This is very similar to how the OTC markets used to work before they adopted electronic exchanges, where brokers first had to call each other and ‘meet on the curb‘ outside of their offices so they could negotiate pricing. However, the OTC markets have been providing their users with live pricing data for almost two decades now. Yes, even the pink sheets have been more transparent than the stock loan industry.
Experts have been critical of this system of exchange for almost 20 years, with some using phrases like ‘bastion of old tech’ or “the mother of all dark pools” to describe how archaic the industry looks when backdropped against a financial community dominated by artificial intelligence and high frequency trading algorithms.
“The current stock loan market involves high search costs and inefficient pricing.
It can take numerous phone calls over several hours to locate a hot stock and negotiate pricing. The lender has no indicative level of pricing other than the demand information provided by the brokers, which the lender has no way to verify. In other words, the securities lending market requires considerable manual effort to complete transactions that in other markets take seconds or minutes at most. Because of the fragmented nature of the market, identical loans can trade simultaneously through different channels at very different prices. These high search costs preclude arbitrage across liquidity pools”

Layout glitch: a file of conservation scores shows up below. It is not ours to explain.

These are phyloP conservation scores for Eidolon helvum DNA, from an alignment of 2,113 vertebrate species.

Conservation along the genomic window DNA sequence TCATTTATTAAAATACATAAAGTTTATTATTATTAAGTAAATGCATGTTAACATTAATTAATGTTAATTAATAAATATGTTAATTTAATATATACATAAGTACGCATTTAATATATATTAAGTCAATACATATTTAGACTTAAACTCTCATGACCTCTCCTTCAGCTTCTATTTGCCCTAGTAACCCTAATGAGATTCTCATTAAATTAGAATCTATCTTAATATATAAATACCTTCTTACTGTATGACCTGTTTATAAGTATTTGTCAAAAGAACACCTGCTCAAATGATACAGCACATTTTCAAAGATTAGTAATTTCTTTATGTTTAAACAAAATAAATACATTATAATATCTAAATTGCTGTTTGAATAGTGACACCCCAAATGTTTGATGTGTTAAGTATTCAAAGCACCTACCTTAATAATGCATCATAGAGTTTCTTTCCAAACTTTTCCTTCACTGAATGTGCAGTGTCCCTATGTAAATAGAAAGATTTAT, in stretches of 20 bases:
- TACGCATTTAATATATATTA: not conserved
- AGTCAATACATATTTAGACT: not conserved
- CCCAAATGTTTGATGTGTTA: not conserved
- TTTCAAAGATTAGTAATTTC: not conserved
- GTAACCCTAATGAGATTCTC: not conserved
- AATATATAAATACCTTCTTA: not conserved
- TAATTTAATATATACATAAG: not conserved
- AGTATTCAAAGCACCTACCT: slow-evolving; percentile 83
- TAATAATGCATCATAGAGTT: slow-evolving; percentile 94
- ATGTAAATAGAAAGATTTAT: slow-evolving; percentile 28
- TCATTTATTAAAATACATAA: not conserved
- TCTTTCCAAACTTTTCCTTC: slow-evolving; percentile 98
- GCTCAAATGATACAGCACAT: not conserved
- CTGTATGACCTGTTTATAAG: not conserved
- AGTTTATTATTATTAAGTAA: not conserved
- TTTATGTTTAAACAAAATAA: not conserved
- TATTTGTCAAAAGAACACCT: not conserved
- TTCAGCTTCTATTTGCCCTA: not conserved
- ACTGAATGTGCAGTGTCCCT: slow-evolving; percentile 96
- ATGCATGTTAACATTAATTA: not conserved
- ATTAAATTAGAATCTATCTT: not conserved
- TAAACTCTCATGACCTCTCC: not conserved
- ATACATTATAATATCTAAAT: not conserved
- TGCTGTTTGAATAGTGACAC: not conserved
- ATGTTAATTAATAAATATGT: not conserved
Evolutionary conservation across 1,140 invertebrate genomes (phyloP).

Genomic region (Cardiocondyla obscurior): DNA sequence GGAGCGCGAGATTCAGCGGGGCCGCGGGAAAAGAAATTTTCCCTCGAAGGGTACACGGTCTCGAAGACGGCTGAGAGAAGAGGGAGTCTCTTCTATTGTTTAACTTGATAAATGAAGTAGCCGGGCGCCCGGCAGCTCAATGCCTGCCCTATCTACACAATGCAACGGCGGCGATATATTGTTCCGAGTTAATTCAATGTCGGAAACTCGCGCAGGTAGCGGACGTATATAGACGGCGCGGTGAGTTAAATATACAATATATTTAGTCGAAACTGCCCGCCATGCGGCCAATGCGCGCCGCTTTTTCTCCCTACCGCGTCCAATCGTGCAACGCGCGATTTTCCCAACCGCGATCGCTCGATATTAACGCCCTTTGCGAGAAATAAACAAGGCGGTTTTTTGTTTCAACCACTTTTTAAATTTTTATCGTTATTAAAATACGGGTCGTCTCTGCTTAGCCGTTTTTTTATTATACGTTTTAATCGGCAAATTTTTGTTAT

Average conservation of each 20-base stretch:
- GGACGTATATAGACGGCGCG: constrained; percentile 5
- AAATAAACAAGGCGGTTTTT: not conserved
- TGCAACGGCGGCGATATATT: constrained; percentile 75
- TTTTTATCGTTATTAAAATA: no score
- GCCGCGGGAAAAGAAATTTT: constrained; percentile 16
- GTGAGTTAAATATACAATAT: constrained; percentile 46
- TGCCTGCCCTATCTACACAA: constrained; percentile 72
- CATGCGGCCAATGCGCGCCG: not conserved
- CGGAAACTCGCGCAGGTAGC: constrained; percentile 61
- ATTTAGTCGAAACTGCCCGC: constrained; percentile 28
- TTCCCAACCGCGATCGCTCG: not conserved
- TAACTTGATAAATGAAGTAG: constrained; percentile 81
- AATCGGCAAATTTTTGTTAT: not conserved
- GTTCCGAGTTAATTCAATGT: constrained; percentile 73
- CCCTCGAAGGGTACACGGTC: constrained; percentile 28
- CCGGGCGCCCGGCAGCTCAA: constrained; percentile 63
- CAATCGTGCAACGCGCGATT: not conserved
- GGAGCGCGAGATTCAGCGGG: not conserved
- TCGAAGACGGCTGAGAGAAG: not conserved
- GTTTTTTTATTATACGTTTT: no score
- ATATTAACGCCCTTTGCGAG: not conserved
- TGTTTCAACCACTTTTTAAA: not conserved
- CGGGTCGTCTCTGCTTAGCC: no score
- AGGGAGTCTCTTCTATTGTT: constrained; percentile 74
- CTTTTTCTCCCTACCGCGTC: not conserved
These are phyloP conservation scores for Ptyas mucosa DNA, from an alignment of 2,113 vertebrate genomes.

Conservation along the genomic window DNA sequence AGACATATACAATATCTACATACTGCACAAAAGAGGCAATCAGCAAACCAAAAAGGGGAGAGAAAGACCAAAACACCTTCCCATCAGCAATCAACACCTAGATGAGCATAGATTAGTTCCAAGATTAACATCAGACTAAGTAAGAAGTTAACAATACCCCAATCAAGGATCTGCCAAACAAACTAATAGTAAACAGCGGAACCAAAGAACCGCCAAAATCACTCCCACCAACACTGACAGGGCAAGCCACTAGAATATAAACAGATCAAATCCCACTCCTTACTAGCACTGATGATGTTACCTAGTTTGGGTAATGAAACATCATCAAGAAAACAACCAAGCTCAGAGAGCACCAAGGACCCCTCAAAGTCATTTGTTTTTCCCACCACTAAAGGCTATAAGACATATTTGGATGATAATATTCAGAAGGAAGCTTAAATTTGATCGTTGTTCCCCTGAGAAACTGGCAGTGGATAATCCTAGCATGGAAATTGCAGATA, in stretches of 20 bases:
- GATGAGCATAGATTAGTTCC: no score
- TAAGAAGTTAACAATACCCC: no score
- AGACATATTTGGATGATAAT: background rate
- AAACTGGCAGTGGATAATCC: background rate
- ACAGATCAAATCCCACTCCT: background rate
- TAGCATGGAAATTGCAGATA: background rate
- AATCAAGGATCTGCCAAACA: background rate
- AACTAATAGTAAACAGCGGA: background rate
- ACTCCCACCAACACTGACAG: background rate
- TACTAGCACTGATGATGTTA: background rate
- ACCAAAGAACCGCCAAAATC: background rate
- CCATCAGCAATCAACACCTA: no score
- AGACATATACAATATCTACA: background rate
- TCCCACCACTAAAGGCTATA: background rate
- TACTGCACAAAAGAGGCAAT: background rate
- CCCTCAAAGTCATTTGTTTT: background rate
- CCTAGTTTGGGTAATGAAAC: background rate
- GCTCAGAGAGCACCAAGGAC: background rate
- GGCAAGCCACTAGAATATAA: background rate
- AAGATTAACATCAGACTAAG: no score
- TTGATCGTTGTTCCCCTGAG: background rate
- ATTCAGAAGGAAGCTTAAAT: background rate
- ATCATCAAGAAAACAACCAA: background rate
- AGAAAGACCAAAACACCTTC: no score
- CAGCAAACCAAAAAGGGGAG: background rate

Following decades of collaboration, and 100’s of millions in start-up capital, four companies — Quadriserv/AQS, SL-x, and Data Explorers — all came very close to modernizing this massive $1.75 trillion market.
They built electronic exchanges similar to what you would see on the Nasdaq and NYSE, with public quotes that would’ve been accessible to everybody. Of course, this would have finally cut out the middle-man (the mega-banks and brokers), putting an end to a backward and opaque system of exchange that for decades had been plaguing pensioners, mutual funds, and endowments with 100’s of billions of dollars in exorbitant fees that by any reasonable stretch of the imagination should never have been charged in the first place.
But it’s just never that easy.
It threatened their cartel
In 2016, it was estimated that these brokers were extracting as much 65% of the revenues from the stock loan market, most of which was going to a very small group of investment banks.